Monday, October 30, 2006

The Synapse, Spooky Issue 10

Step right up to the Carnival of Souls, aka The Synapse.


Read more about fear, disgust, and Carnival of Souls at The Neurocritic.

Now let's get started on The Synapse's Treehouse of Horror!



Steve from Omni Brain submits a story on saccadic suppression in hockey, which teaches us that goalies should keep their eyes on the puck! Now who would've thought that was so important??


In Alien Vs Predator: would eugenics and mate selection divide us in two?, Sandy G from The Mouse Trap analyses a recent speculation that the human species may split in two.



The Mouse Trap also comments on the widely-linked stereotype threat study that found differences in math abilities in women after priming them with genetic versus experiential explanations about sex differences in math ability.

Girls Just Want to Have Sums


Jake from Pure Pedantry posts about Scott Adams and his remarkable recovery from a rare neurological voice disorder in Dilbert Creator Recovers from Spasmodic Dysphonia.


Vaughan from Mind Hacks has an ongoing exhibition in collaboration with artist Simon Pope, called Gallery Space Recall. Is it art? Is it memory? Is it neither here nor there? Read more about it in Art, psychology or empty room?

In Blogs on a Plane, Roy from Shrink Rap talks about the "Moral hygiene/Lady Macbeth/Out, damned spot" study in terms of very mild OCD.

Joseph from Corpus Callosum
writes about NRP104, a conditionally bioreversible derivative of amphetamine (lisdexamfetamine dimesylate, or d-amphetamine covalently linked to l-lysine). This compound is a candidate drug for ADHD with (possibly) less liability for abuse.

Coturnix presents Waking Experience Affects Sleep Need in Drosophila, which was posted at A Blog Around The Clock. What is sleep for?
...social environment affects the amount of sleep. Fruitflies kept in isolation sleep less than fruitflies kept in groups. As these insects already sleep through the night, the only time where additional sleep can be fitted in is during daytime - taking naps. Flies in group settings did not have more naps, but their naps lasted much longer. The volume of the environment (the size of the vial) had no effect on this. On the other hand, the number of flies kept together did matter: more flies in the vial, longer the naps.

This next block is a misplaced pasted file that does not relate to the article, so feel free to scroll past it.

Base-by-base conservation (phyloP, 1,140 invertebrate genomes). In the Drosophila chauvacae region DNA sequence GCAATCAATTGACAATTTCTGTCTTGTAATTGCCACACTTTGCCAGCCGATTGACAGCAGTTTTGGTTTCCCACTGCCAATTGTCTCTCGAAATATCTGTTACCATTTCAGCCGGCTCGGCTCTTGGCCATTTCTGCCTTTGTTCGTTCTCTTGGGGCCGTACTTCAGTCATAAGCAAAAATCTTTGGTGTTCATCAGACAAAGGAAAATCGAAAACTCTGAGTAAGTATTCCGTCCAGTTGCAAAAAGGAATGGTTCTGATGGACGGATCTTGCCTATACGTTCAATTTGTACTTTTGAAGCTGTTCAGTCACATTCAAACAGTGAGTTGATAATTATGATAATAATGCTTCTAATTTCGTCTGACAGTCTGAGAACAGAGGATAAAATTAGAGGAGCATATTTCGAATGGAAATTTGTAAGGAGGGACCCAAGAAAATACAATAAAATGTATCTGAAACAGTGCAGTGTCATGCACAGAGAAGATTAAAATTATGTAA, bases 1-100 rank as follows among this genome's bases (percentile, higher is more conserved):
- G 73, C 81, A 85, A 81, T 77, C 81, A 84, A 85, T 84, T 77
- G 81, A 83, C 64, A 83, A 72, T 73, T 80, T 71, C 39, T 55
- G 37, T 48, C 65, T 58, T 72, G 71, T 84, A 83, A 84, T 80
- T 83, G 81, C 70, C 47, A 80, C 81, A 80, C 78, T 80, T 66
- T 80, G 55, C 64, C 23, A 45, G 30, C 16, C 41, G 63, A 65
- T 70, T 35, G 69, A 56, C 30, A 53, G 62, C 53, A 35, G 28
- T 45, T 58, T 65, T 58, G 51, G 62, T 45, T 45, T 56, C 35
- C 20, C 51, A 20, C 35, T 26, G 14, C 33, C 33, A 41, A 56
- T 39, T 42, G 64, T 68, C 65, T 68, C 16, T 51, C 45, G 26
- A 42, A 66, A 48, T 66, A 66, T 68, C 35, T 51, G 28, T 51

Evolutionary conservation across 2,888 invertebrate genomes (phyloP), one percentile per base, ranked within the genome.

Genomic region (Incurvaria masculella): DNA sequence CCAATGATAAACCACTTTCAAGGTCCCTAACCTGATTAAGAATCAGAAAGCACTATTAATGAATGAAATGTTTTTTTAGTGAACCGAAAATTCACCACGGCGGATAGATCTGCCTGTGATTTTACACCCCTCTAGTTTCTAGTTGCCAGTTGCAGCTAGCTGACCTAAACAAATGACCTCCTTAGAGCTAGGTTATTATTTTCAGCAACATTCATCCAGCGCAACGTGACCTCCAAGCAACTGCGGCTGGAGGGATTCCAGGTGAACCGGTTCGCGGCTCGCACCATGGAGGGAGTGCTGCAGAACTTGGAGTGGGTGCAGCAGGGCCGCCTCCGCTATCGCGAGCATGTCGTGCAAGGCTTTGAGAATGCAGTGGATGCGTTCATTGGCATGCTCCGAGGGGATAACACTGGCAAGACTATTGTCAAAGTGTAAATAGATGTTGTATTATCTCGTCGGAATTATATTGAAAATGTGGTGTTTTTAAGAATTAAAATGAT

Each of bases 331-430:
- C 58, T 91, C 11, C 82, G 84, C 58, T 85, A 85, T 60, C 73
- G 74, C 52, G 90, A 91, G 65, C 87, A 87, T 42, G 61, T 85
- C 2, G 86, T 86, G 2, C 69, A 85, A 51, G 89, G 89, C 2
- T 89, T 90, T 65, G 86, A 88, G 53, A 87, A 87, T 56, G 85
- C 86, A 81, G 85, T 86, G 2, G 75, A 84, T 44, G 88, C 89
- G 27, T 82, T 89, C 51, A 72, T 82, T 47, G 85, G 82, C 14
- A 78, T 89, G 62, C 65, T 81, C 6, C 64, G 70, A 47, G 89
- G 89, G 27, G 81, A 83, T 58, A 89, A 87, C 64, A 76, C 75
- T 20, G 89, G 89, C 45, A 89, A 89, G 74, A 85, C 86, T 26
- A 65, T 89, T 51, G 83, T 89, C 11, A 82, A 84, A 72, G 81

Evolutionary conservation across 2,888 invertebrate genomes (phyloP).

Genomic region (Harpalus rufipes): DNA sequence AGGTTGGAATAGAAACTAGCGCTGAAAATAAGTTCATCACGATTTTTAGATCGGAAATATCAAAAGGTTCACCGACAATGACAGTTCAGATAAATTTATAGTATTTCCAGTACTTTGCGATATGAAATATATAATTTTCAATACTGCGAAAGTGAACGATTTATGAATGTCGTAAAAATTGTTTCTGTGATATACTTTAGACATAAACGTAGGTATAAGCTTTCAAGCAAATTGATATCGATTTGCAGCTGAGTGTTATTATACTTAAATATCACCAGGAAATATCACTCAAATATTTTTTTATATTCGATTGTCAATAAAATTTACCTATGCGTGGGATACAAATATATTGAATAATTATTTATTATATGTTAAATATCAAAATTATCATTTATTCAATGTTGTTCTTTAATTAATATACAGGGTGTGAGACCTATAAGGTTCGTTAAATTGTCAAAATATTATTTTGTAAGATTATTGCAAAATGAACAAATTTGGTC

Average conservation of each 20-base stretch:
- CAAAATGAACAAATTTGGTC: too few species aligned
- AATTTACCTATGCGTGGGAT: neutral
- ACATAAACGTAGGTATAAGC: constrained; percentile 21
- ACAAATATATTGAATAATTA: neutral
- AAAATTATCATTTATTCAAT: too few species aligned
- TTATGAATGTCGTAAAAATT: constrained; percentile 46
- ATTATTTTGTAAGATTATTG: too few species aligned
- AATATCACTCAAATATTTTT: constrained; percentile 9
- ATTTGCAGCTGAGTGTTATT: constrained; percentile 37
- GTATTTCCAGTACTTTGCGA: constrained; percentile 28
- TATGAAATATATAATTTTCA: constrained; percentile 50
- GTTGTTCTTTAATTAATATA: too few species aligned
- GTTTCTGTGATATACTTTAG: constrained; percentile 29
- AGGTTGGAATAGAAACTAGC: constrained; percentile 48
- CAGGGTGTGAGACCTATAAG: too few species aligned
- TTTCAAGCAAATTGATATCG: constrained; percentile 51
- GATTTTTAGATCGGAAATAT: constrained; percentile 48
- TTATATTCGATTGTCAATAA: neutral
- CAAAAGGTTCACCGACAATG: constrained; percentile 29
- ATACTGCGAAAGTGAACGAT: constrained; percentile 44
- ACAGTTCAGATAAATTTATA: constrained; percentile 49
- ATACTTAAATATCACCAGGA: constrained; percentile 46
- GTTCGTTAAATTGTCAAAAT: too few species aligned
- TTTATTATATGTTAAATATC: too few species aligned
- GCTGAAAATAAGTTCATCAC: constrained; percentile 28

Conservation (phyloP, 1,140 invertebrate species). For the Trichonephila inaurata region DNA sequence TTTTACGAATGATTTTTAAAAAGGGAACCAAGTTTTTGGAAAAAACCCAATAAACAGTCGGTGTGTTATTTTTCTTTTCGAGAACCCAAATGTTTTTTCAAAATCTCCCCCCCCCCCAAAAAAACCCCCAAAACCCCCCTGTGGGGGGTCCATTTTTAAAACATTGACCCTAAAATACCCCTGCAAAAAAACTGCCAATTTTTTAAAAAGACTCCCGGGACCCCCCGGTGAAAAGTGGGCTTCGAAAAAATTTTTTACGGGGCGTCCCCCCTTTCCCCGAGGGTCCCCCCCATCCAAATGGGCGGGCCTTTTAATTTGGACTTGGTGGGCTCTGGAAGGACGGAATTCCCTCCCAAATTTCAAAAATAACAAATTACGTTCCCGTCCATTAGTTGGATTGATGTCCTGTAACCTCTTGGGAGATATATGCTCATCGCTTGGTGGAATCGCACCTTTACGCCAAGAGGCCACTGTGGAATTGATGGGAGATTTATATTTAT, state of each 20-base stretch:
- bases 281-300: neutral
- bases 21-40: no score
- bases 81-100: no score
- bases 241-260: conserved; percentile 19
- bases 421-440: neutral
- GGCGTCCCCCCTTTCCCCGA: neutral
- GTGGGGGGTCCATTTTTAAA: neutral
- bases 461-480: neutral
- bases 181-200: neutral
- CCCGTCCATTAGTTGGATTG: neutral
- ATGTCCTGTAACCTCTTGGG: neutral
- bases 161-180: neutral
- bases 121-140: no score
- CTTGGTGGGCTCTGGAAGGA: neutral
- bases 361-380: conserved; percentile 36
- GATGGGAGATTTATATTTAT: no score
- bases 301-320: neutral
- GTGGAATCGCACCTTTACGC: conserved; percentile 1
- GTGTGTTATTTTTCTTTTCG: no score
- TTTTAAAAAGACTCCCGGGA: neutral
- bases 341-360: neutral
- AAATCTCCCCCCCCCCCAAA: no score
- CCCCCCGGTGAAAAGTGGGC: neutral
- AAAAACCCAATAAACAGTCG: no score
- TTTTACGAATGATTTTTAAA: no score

. . .

Put together, the paper provides evidence at several different levels of organization (genetics, neurochemistry, development, behavior) that sleep in fruitflies is related to learning and memory of social interactions.
The Neurophilosopher writes about Trafficking herpes & other cargo:
Researchers at the Woods Hole Marine Biological Laboratory have for the first time identified a short peptide which 'tags' cellular cargo for transport along a neuron's axon. The peptide is a short fragment of amyloid precursor protein, which many believe is responsible for the neuropathology of Alzheimer’s disease.

At The Biotech Weblog, Ruth discusses the finding that Jellyfish Protein May Treat Neurodegenerative Diseases:
Scientists have isolated aequorin, a protein from jellyfish which has neuroprotective properties and may hold promise in treating neurodegenerative diseases, such as Alzheimer's disease.

Its putative mechanism of action is by controlling calcium levels in the neurons.

Dr Kavokin (not Kevorkian) presents the Depression and Heart Disease Quiz posted at RDoctor Medical Portal.

Sandra at Psych Central reviews a book by neuroanatomist Jill Bolte Taylor, Ph.D. In My Stroke of Insight: A Brain Scientist’s Personal Journey, the author explains the following:
I take you on a very unusual journey into the step-by-step deterioration of my cognitive abilities, as viewed through the eyes of a scientist. As the hemorrhage in my brain grew larger and larger, I relate the cognitive deficits I was experiencing to the underlying biology. As a neuroanatomist, I must say that I learned as much about my brain and how it functions during that stroke, as I had in all my years of academia.

And what would a special Halloween edition of a brain blog be without Steve's brain recipe?

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5 Comments:

At October 31, 2006 9:18 AM, Blogger Steve said...

The microwave is not feeling well today.

 
At October 31, 2006 10:09 AM, Anonymous The neurophilosopher said...

Good job. Thanks.

However, I am concerned about your apparent obsession with "Carnival of Souls"!

The entire film is available for viewing or download at Google Video.

 
At October 31, 2006 12:08 PM, Blogger The Neurocritic said...

Steve, there's only one thing to say: brains, must have brains!! And gasp! I know what I'll be doing today instead of working, thanks to you, Neurophilosopher.

 
At October 31, 2006 3:22 PM, Blogger Roy said...

Whoa! Great issue, with all the cool, spooky pics. Nice job on this carnival, especially given that it was under the influence of jet lag. I've GOT to get me one of those brain molds!

 
At October 31, 2006 11:49 PM, Anonymous bjoern said...

Cool stuff! Awesome! Got here via Neurofuture...

 

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